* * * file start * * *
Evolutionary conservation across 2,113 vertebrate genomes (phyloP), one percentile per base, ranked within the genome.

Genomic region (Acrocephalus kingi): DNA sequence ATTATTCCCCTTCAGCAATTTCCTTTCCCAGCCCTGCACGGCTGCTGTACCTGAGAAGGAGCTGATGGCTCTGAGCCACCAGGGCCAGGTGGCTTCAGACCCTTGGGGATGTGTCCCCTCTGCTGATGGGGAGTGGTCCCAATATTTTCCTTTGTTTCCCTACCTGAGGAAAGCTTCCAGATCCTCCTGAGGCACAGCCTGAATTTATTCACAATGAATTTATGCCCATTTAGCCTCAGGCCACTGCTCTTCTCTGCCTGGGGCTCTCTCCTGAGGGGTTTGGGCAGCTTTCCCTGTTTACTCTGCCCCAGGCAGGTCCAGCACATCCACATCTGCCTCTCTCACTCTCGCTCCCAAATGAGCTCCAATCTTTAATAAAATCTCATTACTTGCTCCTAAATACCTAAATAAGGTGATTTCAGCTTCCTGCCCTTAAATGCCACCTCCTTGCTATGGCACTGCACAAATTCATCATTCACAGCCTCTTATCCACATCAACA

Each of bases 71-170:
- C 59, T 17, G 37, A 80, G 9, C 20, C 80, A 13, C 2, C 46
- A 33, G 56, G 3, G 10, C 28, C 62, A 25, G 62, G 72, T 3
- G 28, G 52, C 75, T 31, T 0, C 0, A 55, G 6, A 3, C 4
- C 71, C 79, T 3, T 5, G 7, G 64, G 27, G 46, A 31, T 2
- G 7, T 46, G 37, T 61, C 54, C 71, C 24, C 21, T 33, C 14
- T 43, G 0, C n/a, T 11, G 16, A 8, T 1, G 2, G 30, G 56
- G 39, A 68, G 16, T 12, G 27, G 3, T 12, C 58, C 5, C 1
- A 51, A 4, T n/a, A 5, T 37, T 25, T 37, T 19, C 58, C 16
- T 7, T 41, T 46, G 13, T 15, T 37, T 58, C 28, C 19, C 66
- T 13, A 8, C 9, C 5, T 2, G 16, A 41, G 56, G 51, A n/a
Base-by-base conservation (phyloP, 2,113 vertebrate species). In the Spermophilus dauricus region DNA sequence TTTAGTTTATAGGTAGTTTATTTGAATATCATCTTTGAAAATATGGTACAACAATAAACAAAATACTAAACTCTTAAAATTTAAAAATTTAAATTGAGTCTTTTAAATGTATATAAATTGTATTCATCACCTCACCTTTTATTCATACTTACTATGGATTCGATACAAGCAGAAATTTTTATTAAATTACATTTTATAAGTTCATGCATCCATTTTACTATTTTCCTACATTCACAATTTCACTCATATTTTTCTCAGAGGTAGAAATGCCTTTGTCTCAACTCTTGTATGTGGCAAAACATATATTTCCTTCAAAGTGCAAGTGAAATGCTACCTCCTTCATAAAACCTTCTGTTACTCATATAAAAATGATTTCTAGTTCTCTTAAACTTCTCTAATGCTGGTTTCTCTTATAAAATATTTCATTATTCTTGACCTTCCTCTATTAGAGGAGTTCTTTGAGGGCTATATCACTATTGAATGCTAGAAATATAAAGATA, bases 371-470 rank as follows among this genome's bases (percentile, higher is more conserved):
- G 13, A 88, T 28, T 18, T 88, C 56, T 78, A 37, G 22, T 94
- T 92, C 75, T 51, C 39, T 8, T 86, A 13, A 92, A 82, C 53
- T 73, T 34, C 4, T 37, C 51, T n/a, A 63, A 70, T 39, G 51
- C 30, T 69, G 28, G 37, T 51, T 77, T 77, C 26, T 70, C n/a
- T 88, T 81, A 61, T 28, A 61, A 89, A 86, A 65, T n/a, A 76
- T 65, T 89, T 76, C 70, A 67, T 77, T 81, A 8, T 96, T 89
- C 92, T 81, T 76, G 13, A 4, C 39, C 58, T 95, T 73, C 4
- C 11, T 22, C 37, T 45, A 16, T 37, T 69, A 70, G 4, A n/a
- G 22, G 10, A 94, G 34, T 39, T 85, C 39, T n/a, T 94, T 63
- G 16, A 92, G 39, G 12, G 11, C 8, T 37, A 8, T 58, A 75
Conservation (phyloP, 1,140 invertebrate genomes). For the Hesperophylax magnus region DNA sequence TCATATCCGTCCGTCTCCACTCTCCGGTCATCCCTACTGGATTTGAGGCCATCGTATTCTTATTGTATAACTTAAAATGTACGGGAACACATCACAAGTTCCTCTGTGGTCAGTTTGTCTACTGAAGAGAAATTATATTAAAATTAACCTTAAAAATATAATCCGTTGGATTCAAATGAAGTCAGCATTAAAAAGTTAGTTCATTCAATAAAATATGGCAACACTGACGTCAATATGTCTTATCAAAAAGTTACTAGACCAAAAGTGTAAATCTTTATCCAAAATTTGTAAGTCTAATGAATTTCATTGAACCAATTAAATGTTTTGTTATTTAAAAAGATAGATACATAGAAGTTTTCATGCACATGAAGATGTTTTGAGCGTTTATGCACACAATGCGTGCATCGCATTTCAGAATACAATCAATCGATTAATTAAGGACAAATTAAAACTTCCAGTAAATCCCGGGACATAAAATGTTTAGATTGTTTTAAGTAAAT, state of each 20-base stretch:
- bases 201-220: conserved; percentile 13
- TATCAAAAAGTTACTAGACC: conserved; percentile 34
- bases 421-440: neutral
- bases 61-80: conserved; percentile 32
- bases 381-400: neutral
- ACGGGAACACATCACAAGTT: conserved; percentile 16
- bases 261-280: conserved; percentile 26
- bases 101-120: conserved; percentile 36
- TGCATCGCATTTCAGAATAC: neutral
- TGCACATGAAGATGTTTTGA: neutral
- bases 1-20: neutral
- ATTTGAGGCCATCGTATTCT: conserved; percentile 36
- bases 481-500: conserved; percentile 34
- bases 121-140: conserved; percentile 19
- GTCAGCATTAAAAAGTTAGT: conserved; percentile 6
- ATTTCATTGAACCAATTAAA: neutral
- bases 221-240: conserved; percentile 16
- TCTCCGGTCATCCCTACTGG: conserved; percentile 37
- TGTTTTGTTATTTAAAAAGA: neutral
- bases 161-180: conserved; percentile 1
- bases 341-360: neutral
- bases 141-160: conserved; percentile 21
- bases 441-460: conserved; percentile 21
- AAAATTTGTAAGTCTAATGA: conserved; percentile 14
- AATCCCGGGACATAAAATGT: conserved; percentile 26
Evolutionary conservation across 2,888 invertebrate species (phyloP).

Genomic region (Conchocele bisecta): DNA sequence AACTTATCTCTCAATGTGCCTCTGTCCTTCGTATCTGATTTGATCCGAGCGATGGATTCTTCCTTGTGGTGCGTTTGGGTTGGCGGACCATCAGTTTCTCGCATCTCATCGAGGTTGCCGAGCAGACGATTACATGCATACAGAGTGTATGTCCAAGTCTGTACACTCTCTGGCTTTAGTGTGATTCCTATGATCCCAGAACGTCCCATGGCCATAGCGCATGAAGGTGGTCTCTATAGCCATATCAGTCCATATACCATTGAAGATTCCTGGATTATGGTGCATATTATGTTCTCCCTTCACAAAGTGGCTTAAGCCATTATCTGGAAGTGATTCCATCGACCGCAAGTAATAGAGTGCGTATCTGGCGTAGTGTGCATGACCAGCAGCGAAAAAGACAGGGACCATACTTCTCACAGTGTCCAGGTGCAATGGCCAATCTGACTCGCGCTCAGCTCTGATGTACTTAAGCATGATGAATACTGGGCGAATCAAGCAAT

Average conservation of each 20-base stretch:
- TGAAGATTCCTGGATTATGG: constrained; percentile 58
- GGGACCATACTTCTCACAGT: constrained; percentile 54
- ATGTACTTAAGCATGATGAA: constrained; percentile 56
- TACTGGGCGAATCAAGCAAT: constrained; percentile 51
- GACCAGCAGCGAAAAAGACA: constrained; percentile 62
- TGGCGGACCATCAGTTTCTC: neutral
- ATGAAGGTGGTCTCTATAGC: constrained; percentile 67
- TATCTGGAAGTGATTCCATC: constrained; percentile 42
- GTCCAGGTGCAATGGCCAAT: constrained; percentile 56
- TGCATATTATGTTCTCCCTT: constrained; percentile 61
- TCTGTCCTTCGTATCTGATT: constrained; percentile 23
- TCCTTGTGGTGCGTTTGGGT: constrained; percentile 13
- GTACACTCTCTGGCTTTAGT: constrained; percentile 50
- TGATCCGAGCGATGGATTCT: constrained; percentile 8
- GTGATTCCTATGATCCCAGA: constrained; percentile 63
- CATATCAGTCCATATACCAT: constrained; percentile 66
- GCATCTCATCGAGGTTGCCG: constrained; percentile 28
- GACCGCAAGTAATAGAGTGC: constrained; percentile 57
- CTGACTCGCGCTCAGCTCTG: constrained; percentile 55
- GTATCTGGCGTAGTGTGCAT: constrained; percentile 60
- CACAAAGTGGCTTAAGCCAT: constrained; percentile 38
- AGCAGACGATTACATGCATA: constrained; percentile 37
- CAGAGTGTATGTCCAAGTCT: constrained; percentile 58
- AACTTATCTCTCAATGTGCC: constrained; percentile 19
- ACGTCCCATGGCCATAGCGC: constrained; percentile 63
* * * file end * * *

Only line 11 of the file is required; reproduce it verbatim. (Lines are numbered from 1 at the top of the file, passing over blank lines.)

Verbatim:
- A 51, A 4, T n/a, A 5, T 37, T 25, T 37, T 19, C 58, C 16